More convictions for domestic violence
Your report, "Domestic Violence laws fail to increase convictions" (16 August) fails to say that more cases are being taken to court, and that Crown Prosecution Service (CPS) performance is continuing to improve in this area.
Data based on cases from charge to conviction is the most useful and accurate way to record prosecution outcomes, because not every domestic-related incident reported to the police is a criminal offence. The charge-to-conviction rate in the final quarter of 2007-08 was 70.7 per cent. This is a significant improvement: four years ago, the conviction rate was 59.7 per cent. Indeed, the CPS has already exceeded its target set for April 2009 of securing 72 per cent successful prosecutions across England and Wales. There has also been an increase in the volume of prosecutions, from 34,839 cases in 2004/5 to 63,819 in 2007/8.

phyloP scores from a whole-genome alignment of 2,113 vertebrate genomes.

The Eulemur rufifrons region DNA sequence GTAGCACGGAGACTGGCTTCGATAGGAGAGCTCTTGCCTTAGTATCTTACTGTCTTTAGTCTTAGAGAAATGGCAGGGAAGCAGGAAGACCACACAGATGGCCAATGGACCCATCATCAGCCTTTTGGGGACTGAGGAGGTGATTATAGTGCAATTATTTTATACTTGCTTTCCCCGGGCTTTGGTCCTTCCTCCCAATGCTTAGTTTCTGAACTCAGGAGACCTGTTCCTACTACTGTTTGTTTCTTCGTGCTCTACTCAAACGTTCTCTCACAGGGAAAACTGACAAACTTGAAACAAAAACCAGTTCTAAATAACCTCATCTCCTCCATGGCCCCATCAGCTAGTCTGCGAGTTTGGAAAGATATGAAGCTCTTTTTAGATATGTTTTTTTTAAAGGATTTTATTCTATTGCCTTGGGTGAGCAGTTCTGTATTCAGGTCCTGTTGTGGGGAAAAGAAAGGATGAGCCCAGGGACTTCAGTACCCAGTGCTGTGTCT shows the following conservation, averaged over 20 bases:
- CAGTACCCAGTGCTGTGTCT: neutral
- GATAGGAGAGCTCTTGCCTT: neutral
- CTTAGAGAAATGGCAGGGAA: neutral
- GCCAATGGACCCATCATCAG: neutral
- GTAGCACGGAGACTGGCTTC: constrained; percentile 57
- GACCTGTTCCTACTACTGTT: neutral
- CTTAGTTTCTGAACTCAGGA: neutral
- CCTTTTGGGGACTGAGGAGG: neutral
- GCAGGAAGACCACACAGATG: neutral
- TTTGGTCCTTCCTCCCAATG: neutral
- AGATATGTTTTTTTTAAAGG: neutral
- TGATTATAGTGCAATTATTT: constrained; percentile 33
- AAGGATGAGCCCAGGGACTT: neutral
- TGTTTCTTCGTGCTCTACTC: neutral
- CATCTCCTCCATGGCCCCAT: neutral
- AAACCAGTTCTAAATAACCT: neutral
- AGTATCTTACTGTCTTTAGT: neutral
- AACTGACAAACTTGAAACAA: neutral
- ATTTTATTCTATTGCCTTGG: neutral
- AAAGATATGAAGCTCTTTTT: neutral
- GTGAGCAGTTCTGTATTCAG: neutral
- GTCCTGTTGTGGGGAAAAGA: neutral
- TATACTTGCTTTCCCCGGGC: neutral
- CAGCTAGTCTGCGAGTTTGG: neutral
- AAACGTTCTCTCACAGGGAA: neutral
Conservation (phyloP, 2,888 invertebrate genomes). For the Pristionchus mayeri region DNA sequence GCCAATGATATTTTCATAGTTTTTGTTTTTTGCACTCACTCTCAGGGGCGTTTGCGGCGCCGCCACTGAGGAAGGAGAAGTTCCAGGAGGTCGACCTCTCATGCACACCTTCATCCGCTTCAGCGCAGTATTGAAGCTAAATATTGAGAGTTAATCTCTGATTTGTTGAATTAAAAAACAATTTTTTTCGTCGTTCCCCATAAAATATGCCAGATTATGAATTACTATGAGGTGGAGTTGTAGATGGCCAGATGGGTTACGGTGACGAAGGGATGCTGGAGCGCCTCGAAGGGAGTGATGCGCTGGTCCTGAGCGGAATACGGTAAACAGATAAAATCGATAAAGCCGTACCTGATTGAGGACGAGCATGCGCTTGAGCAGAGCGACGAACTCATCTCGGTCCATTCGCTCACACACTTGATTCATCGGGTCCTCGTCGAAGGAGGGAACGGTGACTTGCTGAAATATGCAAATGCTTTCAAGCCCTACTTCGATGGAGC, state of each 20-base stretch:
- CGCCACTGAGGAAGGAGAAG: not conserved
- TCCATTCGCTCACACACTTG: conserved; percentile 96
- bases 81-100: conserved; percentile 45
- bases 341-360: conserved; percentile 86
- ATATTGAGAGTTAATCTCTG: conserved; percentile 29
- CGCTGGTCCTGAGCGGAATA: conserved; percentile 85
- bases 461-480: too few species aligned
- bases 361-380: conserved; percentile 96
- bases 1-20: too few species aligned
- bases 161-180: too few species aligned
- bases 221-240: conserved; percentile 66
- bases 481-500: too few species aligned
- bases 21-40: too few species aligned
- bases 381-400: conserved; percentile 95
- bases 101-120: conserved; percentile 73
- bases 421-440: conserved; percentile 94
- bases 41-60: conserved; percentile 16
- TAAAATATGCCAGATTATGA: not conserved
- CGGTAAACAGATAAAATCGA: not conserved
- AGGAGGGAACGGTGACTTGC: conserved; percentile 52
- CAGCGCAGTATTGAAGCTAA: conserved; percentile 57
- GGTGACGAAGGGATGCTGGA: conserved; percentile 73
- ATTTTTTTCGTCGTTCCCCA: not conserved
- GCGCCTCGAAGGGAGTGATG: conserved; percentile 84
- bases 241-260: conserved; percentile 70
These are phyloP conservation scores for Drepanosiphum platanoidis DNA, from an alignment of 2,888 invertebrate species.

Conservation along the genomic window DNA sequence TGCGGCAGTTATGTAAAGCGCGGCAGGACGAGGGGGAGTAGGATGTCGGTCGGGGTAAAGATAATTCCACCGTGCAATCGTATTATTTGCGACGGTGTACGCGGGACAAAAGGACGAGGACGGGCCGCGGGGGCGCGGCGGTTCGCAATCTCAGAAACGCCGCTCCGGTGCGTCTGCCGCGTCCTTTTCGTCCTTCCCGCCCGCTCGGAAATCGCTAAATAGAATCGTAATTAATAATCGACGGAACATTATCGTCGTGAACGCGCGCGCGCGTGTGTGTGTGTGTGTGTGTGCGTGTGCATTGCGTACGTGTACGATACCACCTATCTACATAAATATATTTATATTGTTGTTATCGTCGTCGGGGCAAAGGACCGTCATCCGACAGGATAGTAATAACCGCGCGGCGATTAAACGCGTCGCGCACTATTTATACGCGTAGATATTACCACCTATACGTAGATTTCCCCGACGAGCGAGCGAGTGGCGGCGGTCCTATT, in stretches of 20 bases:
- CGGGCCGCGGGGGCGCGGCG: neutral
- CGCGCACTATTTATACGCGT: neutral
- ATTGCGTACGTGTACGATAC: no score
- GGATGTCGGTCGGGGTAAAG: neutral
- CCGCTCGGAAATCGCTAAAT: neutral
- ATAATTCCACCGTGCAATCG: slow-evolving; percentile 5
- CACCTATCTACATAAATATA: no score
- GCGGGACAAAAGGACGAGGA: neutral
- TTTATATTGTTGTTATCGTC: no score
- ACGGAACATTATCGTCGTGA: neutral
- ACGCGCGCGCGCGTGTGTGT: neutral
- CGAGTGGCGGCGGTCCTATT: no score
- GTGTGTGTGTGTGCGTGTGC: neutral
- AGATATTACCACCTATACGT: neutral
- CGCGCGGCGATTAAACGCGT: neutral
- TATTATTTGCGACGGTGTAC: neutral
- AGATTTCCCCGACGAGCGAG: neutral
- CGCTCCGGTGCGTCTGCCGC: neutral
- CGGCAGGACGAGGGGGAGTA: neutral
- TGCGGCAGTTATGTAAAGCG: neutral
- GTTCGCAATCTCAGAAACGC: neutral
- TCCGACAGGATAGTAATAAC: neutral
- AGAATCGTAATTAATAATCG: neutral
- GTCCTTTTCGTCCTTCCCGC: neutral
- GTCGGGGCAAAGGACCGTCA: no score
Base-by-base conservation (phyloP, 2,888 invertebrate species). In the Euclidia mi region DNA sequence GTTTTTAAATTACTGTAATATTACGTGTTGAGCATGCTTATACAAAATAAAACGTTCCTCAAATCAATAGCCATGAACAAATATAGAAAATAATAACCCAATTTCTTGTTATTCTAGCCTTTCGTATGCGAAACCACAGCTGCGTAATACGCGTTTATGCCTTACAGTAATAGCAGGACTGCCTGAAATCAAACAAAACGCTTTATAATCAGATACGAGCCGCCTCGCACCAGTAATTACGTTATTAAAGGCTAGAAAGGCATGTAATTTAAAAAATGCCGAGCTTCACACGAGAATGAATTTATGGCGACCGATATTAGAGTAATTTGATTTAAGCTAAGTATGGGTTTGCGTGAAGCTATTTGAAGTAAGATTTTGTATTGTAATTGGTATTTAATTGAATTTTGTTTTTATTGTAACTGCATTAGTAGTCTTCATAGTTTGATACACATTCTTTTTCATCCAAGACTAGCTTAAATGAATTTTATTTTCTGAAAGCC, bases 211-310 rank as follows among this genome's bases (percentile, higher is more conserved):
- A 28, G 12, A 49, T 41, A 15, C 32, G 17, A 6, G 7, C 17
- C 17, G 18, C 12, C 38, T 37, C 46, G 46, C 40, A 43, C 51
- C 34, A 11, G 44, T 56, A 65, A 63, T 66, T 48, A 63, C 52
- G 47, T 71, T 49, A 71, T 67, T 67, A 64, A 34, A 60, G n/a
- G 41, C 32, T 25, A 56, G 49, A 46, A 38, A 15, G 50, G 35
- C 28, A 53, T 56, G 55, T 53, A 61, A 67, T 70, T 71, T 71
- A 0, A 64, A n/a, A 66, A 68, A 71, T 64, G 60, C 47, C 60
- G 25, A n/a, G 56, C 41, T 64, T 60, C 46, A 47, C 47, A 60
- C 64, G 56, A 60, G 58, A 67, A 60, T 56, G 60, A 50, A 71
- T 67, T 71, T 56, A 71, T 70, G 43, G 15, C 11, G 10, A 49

This month, we announced a public consultation on our domestic violence policy. The CPS intends to continue to drive up performance even further.
Violence against Women Project Manager, Crown Prosecution Service, London EC4
Olympic wins for equestrian women
Sarah Churchwell (22 August) is probably correct in stating that women were barred from the Olympics in the early years of the games, but it seems likely that by the 4th century BC rules were relaxed, as women were allowed as spectators and as competitors.
One had a statue of herself and her chariot horses erected, with the inscription "My father and brothers were kings of Sparta. I, Cynisca, conquering with a chariot of fleet-footed steeds, set up this statue. And I say that I am the only woman of all Greece to have won this crown."